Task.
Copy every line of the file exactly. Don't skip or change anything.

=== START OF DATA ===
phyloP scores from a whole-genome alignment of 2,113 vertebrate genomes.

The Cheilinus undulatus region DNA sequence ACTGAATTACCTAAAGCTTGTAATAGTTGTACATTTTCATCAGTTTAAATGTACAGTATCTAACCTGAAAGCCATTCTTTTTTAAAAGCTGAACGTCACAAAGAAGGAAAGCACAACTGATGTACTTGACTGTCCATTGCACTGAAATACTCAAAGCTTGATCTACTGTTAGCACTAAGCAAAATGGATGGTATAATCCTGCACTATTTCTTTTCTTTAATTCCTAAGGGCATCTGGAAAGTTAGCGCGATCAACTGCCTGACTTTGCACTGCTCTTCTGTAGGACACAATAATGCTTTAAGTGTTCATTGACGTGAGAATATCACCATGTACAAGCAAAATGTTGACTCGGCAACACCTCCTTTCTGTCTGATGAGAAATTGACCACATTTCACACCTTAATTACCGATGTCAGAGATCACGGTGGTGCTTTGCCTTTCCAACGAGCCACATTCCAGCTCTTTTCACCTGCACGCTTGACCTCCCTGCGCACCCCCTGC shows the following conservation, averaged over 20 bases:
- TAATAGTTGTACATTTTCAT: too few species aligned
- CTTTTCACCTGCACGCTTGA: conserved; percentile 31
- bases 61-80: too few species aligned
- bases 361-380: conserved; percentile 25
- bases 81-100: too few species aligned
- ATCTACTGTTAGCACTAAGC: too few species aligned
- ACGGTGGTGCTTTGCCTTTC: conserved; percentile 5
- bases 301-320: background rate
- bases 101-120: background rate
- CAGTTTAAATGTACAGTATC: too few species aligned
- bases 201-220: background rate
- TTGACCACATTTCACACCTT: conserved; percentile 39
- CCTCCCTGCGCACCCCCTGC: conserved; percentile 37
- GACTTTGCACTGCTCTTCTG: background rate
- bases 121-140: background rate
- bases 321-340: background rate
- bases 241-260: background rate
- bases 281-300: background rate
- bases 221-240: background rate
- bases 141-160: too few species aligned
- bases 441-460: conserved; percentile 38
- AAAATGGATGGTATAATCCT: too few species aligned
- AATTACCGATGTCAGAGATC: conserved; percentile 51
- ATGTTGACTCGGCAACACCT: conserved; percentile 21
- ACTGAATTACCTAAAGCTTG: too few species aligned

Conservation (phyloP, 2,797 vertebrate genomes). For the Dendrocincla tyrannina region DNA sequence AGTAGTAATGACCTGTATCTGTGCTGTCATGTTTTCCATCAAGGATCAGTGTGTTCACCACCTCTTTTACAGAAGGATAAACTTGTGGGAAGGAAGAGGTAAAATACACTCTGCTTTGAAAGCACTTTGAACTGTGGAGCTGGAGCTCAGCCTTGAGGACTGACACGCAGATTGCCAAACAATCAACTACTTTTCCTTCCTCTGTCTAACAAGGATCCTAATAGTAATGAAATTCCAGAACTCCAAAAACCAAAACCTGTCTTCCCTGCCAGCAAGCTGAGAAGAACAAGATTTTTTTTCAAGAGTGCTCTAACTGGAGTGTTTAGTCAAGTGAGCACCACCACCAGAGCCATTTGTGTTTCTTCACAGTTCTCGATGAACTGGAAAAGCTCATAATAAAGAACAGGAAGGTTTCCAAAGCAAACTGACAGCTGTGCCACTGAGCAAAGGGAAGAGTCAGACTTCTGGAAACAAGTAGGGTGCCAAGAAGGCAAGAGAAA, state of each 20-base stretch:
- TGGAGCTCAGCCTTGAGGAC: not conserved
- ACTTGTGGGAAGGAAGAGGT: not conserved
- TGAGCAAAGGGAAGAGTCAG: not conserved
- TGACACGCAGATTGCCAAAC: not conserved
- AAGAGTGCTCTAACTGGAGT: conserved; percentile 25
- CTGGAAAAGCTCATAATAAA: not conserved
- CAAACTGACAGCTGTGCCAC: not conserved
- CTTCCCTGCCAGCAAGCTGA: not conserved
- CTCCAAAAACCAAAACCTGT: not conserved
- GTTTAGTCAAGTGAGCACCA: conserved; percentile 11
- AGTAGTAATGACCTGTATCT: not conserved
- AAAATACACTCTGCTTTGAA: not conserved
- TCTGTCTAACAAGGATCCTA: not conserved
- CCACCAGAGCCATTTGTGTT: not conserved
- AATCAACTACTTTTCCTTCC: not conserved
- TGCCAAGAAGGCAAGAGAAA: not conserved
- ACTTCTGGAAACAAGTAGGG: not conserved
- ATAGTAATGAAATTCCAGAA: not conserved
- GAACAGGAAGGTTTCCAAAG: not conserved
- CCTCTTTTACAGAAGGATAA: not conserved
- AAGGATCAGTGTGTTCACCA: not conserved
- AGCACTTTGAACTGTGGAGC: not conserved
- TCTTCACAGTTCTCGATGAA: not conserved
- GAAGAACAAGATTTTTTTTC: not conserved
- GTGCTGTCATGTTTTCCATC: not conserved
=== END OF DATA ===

phyloP scores from a whole-genome alignment of 2,113 vertebrate genomes.

The Cheilinus undulatus region DNA sequence ACTGAATTACCTAAAGCTTGTAATAGTTGTACATTTTCATCAGTTTAAATGTACAGTATCTAACCTGAAAGCCATTCTTTTTTAAAAGCTGAACGTCACAAAGAAGGAAAGCACAACTGATGTACTTGACTGTCCATTGCACTGAAATACTCAAAGCTTGATCTACTGTTAGCACTAAGCAAAATGGATGGTATAATCCTGCACTATTTCTTTTCTTTAATTCCTAAGGGCATCTGGAAAGTTAGCGCGATCAACTGCCTGACTTTGCACTGCTCTTCTGTAGGACACAATAATGCTTTAAGTGTTCATTGACGTGAGAATATCACCATGTACAAGCAAAATGTTGACTCGGCAACACCTCCTTTCTGTCTGATGAGAAATTGACCACATTTCACACCTTAATTACCGATGTCAGAGATCACGGTGGTGCTTTGCCTTTCCAACGAGCCACATTCCAGCTCTTTTCACCTGCACGCTTGACCTCCCTGCGCACCCCCTGC shows the following conservation, averaged over 20 bases:
- TAATAGTTGTACATTTTCAT: too few species aligned
- CTTTTCACCTGCACGCTTGA: conserved; percentile 31
- bases 61-80: too few species aligned
- bases 361-380: conserved; percentile 25
- bases 81-100: too few species aligned
- ATCTACTGTTAGCACTAAGC: too few species aligned
- ACGGTGGTGCTTTGCCTTTC: conserved; percentile 5
- bases 301-320: background rate
- bases 101-120: background rate
- CAGTTTAAATGTACAGTATC: too few species aligned
- bases 201-220: background rate
- TTGACCACATTTCACACCTT: conserved; percentile 39
- CCTCCCTGCGCACCCCCTGC: conserved; percentile 37
- GACTTTGCACTGCTCTTCTG: background rate
- bases 121-140: background rate
- bases 321-340: background rate
- bases 241-260: background rate
- bases 281-300: background rate
- bases 221-240: background rate
- bases 141-160: too few species aligned
- bases 441-460: conserved; percentile 38
- AAAATGGATGGTATAATCCT: too few species aligned
- AATTACCGATGTCAGAGATC: conserved; percentile 51
- ATGTTGACTCGGCAACACCT: conserved; percentile 21
- ACTGAATTACCTAAAGCTTG: too few species aligned

Conservation (phyloP, 2,797 vertebrate genomes). For the Dendrocincla tyrannina region DNA sequence AGTAGTAATGACCTGTATCTGTGCTGTCATGTTTTCCATCAAGGATCAGTGTGTTCACCACCTCTTTTACAGAAGGATAAACTTGTGGGAAGGAAGAGGTAAAATACACTCTGCTTTGAAAGCACTTTGAACTGTGGAGCTGGAGCTCAGCCTTGAGGACTGACACGCAGATTGCCAAACAATCAACTACTTTTCCTTCCTCTGTCTAACAAGGATCCTAATAGTAATGAAATTCCAGAACTCCAAAAACCAAAACCTGTCTTCCCTGCCAGCAAGCTGAGAAGAACAAGATTTTTTTTCAAGAGTGCTCTAACTGGAGTGTTTAGTCAAGTGAGCACCACCACCAGAGCCATTTGTGTTTCTTCACAGTTCTCGATGAACTGGAAAAGCTCATAATAAAGAACAGGAAGGTTTCCAAAGCAAACTGACAGCTGTGCCACTGAGCAAAGGGAAGAGTCAGACTTCTGGAAACAAGTAGGGTGCCAAGAAGGCAAGAGAAA, state of each 20-base stretch:
- TGGAGCTCAGCCTTGAGGAC: not conserved
- ACTTGTGGGAAGGAAGAGGT: not conserved
- TGAGCAAAGGGAAGAGTCAG: not conserved
- TGACACGCAGATTGCCAAAC: not conserved
- AAGAGTGCTCTAACTGGAGT: conserved; percentile 25
- CTGGAAAAGCTCATAATAAA: not conserved
- CAAACTGACAGCTGTGCCAC: not conserved
- CTTCCCTGCCAGCAAGCTGA: not conserved
- CTCCAAAAACCAAAACCTGT: not conserved
- GTTTAGTCAAGTGAGCACCA: conserved; percentile 11
- AGTAGTAATGACCTGTATCT: not conserved
- AAAATACACTCTGCTTTGAA: not conserved
- TCTGTCTAACAAGGATCCTA: not conserved
- CCACCAGAGCCATTTGTGTT: not conserved
- AATCAACTACTTTTCCTTCC: not conserved
- TGCCAAGAAGGCAAGAGAAA: not conserved
- ACTTCTGGAAACAAGTAGGG: not conserved
- ATAGTAATGAAATTCCAGAA: not conserved
- GAACAGGAAGGTTTCCAAAG: not conserved
- CCTCTTTTACAGAAGGATAA: not conserved
- AAGGATCAGTGTGTTCACCA: not conserved
- AGCACTTTGAACTGTGGAGC: not conserved
- TCTTCACAGTTCTCGATGAA: not conserved
- GAAGAACAAGATTTTTTTTC: not conserved
- GTGCTGTCATGTTTTCCATC: not conserved